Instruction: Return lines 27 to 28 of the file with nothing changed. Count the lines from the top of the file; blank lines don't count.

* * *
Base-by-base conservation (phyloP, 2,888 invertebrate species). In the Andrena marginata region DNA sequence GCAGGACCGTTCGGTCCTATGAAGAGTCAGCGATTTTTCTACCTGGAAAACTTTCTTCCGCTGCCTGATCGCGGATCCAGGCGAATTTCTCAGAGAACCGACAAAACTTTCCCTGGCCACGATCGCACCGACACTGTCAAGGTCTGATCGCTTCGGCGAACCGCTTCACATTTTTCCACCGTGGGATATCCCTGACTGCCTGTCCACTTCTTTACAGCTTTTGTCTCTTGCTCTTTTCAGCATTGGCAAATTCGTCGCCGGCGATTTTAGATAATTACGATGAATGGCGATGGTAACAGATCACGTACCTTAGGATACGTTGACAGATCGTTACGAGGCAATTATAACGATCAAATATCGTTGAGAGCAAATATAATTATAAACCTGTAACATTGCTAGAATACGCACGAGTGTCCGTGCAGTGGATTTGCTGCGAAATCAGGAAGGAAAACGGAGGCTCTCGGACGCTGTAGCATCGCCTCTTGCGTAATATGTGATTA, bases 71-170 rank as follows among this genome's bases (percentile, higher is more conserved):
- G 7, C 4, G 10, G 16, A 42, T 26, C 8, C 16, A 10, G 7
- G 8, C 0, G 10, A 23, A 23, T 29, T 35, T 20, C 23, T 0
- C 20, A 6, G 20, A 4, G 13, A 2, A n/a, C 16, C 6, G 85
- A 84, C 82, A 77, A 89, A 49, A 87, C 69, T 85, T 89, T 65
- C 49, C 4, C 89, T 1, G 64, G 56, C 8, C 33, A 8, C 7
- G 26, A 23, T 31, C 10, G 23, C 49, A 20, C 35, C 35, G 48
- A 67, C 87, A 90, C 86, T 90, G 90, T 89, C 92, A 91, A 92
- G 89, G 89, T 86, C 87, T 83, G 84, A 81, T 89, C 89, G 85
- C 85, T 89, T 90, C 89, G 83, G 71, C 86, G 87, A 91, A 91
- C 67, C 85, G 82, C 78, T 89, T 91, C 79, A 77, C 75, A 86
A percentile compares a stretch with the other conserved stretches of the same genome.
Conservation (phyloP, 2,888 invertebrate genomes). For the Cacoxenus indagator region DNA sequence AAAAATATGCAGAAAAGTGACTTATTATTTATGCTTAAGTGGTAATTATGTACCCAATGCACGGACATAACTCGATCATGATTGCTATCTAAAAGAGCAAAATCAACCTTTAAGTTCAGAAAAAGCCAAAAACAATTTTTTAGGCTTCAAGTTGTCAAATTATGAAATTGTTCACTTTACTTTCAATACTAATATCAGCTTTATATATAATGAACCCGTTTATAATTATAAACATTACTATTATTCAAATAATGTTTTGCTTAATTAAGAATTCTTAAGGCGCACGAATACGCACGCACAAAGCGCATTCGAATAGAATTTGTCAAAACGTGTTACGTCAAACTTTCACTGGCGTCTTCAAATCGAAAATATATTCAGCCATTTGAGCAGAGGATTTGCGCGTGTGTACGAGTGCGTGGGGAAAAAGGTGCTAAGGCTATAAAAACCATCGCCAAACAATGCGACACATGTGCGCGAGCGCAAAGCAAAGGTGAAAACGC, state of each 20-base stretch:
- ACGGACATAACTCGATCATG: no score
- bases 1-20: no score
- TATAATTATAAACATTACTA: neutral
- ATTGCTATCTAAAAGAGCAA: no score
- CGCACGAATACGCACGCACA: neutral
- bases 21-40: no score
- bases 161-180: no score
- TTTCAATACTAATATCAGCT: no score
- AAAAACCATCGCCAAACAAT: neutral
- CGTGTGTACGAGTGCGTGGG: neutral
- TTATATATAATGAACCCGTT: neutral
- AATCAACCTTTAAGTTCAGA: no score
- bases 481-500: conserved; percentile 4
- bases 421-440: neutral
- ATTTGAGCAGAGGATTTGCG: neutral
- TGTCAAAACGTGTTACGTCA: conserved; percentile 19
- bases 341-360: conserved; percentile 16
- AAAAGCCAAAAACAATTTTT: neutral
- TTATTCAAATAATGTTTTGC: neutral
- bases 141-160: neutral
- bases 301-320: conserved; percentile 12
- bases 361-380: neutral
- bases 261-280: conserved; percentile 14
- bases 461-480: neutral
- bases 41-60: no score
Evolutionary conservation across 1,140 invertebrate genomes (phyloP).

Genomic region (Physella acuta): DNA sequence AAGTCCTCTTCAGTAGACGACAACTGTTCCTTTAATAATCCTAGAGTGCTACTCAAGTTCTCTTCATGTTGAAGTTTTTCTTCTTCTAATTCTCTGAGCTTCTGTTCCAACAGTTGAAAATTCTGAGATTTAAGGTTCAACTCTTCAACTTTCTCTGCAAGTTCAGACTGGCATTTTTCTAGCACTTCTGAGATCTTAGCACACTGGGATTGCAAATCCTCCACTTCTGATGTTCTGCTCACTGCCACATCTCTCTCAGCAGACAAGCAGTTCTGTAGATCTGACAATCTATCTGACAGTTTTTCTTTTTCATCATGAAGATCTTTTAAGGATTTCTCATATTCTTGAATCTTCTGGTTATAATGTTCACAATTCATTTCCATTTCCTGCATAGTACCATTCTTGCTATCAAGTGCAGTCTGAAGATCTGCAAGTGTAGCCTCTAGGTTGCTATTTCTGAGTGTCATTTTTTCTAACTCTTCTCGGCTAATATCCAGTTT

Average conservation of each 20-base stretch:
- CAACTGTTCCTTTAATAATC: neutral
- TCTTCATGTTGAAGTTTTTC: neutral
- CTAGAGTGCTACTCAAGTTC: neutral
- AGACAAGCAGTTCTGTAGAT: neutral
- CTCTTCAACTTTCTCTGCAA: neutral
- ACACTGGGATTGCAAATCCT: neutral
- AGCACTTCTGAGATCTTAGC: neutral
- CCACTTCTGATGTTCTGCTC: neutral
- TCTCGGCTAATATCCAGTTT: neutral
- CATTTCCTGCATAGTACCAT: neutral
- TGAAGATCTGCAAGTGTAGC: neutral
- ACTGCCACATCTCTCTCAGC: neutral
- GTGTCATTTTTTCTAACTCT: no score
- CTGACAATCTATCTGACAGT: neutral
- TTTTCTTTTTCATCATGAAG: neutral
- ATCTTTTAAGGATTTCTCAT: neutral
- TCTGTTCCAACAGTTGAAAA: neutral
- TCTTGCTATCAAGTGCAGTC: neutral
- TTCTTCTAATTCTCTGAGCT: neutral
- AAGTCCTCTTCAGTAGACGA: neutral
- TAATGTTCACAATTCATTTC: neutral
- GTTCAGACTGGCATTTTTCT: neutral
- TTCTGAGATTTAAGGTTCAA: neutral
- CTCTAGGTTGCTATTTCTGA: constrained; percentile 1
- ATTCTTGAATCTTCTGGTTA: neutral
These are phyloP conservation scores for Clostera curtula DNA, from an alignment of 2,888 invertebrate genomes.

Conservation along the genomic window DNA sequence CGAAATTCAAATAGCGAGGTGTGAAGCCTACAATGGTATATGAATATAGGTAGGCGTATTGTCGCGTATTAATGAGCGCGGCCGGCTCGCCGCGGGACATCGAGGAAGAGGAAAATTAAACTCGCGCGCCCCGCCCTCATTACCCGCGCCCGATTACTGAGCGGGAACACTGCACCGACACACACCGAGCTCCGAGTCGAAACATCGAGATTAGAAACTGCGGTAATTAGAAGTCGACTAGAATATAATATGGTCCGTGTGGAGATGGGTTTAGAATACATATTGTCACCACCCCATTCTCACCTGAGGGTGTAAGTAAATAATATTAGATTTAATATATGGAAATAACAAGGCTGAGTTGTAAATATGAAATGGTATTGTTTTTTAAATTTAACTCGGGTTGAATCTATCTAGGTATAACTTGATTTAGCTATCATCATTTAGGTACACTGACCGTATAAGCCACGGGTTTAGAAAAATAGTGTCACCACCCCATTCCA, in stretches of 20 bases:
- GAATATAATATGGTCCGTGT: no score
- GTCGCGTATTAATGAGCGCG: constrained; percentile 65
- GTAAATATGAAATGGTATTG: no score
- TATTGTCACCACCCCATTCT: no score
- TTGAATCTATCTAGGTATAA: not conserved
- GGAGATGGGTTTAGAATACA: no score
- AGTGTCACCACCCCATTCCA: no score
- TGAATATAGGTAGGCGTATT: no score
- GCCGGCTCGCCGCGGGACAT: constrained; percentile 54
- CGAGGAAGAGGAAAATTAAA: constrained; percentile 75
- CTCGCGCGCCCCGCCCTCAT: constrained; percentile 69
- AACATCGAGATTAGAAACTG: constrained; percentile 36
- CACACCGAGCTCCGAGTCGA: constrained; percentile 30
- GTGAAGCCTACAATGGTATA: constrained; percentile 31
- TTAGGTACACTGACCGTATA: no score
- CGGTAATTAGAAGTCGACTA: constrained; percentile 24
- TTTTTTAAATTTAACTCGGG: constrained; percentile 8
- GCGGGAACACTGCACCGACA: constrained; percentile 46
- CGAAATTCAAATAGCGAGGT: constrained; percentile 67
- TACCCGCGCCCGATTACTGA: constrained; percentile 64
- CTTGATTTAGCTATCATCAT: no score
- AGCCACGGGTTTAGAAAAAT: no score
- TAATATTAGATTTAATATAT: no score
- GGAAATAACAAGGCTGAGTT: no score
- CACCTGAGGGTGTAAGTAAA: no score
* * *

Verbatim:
- bases 421-440: neutral
- ATTTGAGCAGAGGATTTGCG: neutral